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Posts Tagged ‘let go let God’

The metaphors of war and weapons are not my favorites and yet I do believe I have access to tools within, where the Christ Spirit dwells, to help me resist my ongoing bad habits and harsh judgments I make against others. The power is all there. I just don’t tap into it.

II Corinthians 10:3-4a
For though we live in the world, we do not wage war as the world does. The weapons we fight with are not the weapons of the world.

The 3-D world in which I walk and live has its own rules and recommendations for change. There’s a lot about “doing” and “pulling up of boot straps” and “taking charge.” But the way of Christ is different. It’s the opposite of what we think. It’s the rule of paradox. It’s “being” and not always doing. It’s letting go of “my way” and going the way of Jesus. It’s mindfulness about others.

The divine weapons don’t manifest while I’m using my own weapons. Divine power waits until I have expended all of my “personal power” and efforts.

This truth is one of the reasons why Alcoholics Anonymous and similar 12-step programs are so successful. The person must come to the end of self. There is a step, even a leap, across the threshold into the arms of a higher power. God never misses.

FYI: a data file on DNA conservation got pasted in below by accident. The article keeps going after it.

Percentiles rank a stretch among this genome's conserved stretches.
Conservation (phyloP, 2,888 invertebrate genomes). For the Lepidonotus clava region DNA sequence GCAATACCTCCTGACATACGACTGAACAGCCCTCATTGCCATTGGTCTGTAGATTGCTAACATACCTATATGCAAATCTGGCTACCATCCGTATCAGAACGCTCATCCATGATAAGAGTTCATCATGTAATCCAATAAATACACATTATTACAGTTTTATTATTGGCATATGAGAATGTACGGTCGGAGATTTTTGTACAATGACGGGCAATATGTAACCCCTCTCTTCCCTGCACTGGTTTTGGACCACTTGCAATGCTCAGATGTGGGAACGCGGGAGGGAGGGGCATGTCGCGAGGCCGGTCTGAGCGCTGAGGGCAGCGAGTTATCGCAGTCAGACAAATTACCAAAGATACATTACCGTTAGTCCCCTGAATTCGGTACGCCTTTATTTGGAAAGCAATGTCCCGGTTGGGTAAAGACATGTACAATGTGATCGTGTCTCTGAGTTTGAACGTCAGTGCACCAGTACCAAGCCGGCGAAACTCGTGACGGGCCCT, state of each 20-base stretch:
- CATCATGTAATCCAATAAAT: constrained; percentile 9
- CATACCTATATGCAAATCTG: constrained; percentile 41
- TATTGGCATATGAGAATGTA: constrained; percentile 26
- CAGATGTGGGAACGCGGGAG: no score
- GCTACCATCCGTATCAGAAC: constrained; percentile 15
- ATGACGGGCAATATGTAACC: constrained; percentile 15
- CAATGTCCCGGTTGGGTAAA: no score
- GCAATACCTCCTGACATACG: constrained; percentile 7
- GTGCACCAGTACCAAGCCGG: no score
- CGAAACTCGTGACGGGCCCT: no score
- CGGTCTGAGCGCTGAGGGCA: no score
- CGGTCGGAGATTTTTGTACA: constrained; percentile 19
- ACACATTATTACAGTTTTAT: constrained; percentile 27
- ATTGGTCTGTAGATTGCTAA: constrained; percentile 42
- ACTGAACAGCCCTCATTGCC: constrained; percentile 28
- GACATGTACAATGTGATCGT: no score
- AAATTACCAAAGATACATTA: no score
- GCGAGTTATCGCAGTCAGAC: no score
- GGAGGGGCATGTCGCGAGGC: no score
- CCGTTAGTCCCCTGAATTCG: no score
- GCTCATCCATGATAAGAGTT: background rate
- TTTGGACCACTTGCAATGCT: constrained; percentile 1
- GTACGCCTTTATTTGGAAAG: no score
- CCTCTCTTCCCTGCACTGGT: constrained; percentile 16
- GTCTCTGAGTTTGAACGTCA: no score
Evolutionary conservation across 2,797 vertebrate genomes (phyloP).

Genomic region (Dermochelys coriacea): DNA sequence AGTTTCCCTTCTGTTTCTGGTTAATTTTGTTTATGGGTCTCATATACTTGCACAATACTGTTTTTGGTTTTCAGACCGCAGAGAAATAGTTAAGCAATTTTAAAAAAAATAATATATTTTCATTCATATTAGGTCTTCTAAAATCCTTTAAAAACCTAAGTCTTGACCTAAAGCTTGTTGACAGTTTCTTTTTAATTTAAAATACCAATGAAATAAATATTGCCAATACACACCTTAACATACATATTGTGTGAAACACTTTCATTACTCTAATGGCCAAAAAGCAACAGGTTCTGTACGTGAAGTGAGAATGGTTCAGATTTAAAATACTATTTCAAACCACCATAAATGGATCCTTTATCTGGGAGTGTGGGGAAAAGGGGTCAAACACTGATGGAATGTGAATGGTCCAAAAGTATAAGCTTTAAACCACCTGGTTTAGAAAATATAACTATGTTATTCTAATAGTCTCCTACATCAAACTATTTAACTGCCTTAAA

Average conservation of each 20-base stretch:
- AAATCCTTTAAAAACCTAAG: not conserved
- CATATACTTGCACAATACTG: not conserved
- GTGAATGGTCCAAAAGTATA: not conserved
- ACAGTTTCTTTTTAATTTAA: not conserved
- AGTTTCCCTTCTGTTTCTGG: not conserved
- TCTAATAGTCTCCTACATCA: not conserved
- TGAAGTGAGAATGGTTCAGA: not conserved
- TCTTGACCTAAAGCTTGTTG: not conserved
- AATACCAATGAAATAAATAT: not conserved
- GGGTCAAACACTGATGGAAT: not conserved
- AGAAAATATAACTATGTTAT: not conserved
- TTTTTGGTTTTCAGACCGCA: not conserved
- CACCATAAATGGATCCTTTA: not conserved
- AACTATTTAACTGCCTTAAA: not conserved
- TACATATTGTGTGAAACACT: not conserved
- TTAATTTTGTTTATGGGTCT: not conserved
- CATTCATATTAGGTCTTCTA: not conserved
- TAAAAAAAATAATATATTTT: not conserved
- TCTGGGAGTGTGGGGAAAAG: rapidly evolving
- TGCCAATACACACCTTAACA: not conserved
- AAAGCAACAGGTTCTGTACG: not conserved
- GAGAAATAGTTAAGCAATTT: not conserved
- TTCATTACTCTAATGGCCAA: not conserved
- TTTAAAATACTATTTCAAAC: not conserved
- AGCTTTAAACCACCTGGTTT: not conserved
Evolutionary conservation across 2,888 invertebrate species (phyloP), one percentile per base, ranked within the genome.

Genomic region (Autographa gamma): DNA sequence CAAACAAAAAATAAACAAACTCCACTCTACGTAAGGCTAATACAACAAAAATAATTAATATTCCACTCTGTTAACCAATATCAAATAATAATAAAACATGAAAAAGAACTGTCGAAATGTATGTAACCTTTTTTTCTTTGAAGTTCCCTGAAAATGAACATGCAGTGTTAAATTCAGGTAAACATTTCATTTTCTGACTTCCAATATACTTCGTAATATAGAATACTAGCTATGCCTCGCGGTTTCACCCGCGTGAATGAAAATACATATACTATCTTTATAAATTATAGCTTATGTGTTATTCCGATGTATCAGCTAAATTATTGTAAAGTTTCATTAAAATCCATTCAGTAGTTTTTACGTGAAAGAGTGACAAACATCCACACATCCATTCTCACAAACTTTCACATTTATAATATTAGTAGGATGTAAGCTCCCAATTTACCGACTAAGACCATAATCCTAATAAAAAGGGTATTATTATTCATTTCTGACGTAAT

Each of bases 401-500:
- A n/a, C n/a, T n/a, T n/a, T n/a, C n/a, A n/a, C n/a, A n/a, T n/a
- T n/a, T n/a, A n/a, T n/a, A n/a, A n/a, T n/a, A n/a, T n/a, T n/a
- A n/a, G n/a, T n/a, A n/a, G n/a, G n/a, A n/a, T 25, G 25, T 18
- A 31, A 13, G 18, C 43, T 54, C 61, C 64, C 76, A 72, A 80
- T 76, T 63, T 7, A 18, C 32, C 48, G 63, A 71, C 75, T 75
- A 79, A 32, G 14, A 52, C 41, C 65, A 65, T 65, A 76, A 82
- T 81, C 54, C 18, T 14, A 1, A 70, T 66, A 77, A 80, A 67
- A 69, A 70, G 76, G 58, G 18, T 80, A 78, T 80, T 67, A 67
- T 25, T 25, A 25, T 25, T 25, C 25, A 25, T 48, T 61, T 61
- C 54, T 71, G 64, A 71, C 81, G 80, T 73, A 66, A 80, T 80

I cannot wield divine weapons. I can only submit to them. This is the essence of faith.

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If anyone thinks that Christianity is not about freedom, he/she is sadly mistaken. Even old Paul says it outright: everything is permitted. Well, all right, there is a proviso, the dogged “but” that does present constraints. And yet, the constraints are upon us to choose.

I Corinthians 6:12
Everything is permissible (allowable and lawful) for me; but not all things are helpful (good for me to do, expedient and profitable when considered with other things). Everything is lawful for me, but I will not become the slave of anything or be brought under its power.
[Amplified]

I am reminded of that silly Jim Carrey movie, “Bruce Almighty,” in which he is given the power to do anything and everything. At first, he is like a child with paybacks, self-interests, and casual decisions. But eventually, he gets it: his choices affect others. He, too, had to limit his power on purpose. In the end, he was content to give that power back to God.

I can constrain myself each day by choice. I can use my intelligence to determine what is good, expedient, or even logical. I can use my feelings and sensitivity to discern the needs of others. I can use my will to avoid becoming a slave to anything. But truthfully, I’m not very good at it.

Instead, I can put my trust in Christ who can and will navigate all of this for me, if I allow it. I’m not very good at that yet either.

The “let go, let God” cliche is based on this principle of trusting God with the constraints as well as the freedoms. If I could really “get this,” like the Bruce Nelson character, I would know true contentment.

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